Darts and laurels

  • Posted: Saturday, October 19, 2013 12:34 a.m.

Laurels to some interstate cooperation that got lost in the blizzard of media coverage about the end of the government shutdown. Before Congress resolved its stalemate Wednesday night, Gov. Pat McCrory and his Tennessee counterpart, Gov. Bill Haslam, worked out a way to temporarily reopen the Great Smoky Mountains National Park for five days this week, primarily using their respective state funds for tourism advertising. That agreement made it possible for the park to reopen Wednesday, when the outcome in Washingon was still in doubt. As it turned out, national parks began resuming normal service Thursday after the last-minute shutdown/debt ceiling agreement. Still, McCrory and Haslam deserve some appreciation for their efforts to work around a D.C. debacle that cost both states about $33 million in tourism and related spending by one estimate, just as fall leaf season arrived.

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Dart to the hidden costs of America’s fast-food culture. Some of those costs, such as the health toll of a burger-and-fries diet, are already well known, thanks to the nation’s expanding waistlines. A new study reveals another expense — the amount we spend to subsidize fast-food industry employees who don’t make a living wage. Nationally, we pay about $7 billion a year in public assistance programs used by fast-food workers, according to a study by the University of California-Berkeley and the University of Illinois. The study was funded by Fast Food Forward, a group lobbying for higher wages for these workers, who on average make about $8.69 an hour and typically receive few if any benefits. Fast-food employees and their children collect about $1 billion annually in food stamps and another $1.9 billion in earned income tax credit. Something to chew over next time you’re sitting at the drive-through.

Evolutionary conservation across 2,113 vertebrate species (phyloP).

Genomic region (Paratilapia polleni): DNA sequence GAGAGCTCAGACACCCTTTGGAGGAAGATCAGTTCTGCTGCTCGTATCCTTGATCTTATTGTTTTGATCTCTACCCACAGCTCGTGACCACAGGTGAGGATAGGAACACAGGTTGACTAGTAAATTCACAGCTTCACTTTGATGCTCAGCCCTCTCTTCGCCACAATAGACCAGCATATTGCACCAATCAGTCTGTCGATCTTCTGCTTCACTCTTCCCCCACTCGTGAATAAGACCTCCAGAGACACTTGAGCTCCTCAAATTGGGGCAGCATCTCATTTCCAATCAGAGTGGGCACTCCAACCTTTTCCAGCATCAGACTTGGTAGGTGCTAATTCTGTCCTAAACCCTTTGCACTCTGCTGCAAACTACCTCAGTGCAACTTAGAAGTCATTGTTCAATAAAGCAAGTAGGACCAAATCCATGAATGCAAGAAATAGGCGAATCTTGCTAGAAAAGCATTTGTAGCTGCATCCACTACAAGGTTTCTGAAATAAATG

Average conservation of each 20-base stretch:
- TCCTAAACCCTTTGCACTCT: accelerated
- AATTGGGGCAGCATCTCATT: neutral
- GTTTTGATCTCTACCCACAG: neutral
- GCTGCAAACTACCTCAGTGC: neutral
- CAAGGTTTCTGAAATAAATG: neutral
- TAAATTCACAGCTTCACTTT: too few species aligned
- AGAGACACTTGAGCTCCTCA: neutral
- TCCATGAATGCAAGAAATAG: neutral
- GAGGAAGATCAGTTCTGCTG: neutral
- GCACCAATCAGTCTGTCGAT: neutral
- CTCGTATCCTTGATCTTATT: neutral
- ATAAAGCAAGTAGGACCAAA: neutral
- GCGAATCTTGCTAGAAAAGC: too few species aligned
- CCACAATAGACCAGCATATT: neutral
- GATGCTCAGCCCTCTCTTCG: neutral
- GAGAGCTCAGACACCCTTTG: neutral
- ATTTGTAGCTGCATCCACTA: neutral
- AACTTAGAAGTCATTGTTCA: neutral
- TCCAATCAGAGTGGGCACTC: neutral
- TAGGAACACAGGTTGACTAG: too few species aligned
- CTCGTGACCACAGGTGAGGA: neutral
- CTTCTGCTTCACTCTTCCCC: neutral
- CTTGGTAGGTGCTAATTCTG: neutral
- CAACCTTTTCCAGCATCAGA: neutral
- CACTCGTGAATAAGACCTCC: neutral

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Laurels to the three groups collaborating on a free school supplies event today at the Elks Lodge in Salisbury. The supply giveaway incorporates the work of Smart Start Rowan, Safe Kids Rowan and the Elks, who provided funding through a grant. In addition to having school supply bags for pre-K and kindergarten youngsters, parents can also get a safety check of car seats to make sure their youngsters are being properly protected in the car. Some free safety and booster seats will also be available. The event is from 10 a.m. to 2 p.m. at the Elks Lodge at 508 S. Main St.

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